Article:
Courts and Social Transformation in New Democracies: An Institutional Voice for the Poor?

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Routledge, 2 mar. 2017 - 328 páginas
Using case studies drawn from Latin America, Africa, India and Eastern Europe, this volume examines the role of courts as a channel for social transformation for excluded sectors of society in contemporary democracies. With a focus on social rights litigation in post-authoritarian regimes or in the context of fragile state control, the authors assess the role of judicial processes in altering (or perpetuating) social and economic inequalities and power relations in society. Drawing on interdisciplinary expertise in the fields of law, political theory, and political science, the chapters address theoretical debates and present empirical case studies to examine recent trends in social rights litigation.
 

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Índice

ListofContributors
Theories of Democracy the Judiciary and Social Rights
An Analytical Framework
From
The Role
The Record of the South African Constitutional Court in Providing
The Enforcement of Social Rights by the Colombian Constitutional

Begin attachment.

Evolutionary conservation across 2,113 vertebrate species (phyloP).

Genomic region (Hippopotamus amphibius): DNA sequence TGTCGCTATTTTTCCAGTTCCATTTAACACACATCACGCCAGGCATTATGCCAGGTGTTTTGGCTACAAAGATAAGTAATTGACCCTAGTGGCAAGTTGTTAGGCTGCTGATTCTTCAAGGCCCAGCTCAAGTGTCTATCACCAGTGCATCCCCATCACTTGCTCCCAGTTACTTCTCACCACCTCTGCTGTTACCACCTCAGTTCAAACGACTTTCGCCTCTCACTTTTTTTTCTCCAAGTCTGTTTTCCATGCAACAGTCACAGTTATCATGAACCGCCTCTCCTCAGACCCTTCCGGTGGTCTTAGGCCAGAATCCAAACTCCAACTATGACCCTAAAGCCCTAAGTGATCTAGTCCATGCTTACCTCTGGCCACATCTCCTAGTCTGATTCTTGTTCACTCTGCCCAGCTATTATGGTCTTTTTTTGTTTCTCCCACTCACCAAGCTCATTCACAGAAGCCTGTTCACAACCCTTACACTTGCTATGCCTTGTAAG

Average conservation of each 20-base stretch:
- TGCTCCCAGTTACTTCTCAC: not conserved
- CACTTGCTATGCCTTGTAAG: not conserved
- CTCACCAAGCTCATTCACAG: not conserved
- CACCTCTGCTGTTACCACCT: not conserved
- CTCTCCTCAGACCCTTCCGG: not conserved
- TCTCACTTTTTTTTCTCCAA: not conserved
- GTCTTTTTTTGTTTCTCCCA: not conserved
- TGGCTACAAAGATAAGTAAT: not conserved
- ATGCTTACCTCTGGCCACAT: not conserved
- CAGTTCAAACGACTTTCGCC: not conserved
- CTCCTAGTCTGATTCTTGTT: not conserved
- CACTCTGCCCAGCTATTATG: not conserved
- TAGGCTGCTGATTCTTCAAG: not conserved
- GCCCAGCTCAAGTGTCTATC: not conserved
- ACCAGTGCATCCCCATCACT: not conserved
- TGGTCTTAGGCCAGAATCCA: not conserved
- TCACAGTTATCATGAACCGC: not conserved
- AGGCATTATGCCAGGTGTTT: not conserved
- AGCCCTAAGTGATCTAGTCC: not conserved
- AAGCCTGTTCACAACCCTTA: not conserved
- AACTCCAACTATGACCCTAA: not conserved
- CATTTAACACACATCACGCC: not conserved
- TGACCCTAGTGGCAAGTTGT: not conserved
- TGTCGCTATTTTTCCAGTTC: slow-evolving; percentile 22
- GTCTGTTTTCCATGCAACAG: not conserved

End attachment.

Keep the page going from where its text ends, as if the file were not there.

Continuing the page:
Courts and Social Transformation in India
Perspectives from Latin
A Case Study Revisited
What Can They Do for
Weak Courts Rights and Legal Mobilisation in Bolivia
Concluding Reflections
Roberto Gargarella PilarDomingo andTheunis Roux
Index

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Sobre el autor (2017)

Roberto Gargarella is Professor at the Torcuato di Tella University and the University of Buenos Aires both in Argentina. He is also Researcher at the Christian Michelsen Institute, Norway. Pilar Domingo is Researcher at the Instituto de Estudios de Iberoamérica at the University of Salamanca, Spain. Theunis Roux is Director of the South African Institute for Advanced Constitutional, Public, Human Rights and International Law in South Africa.

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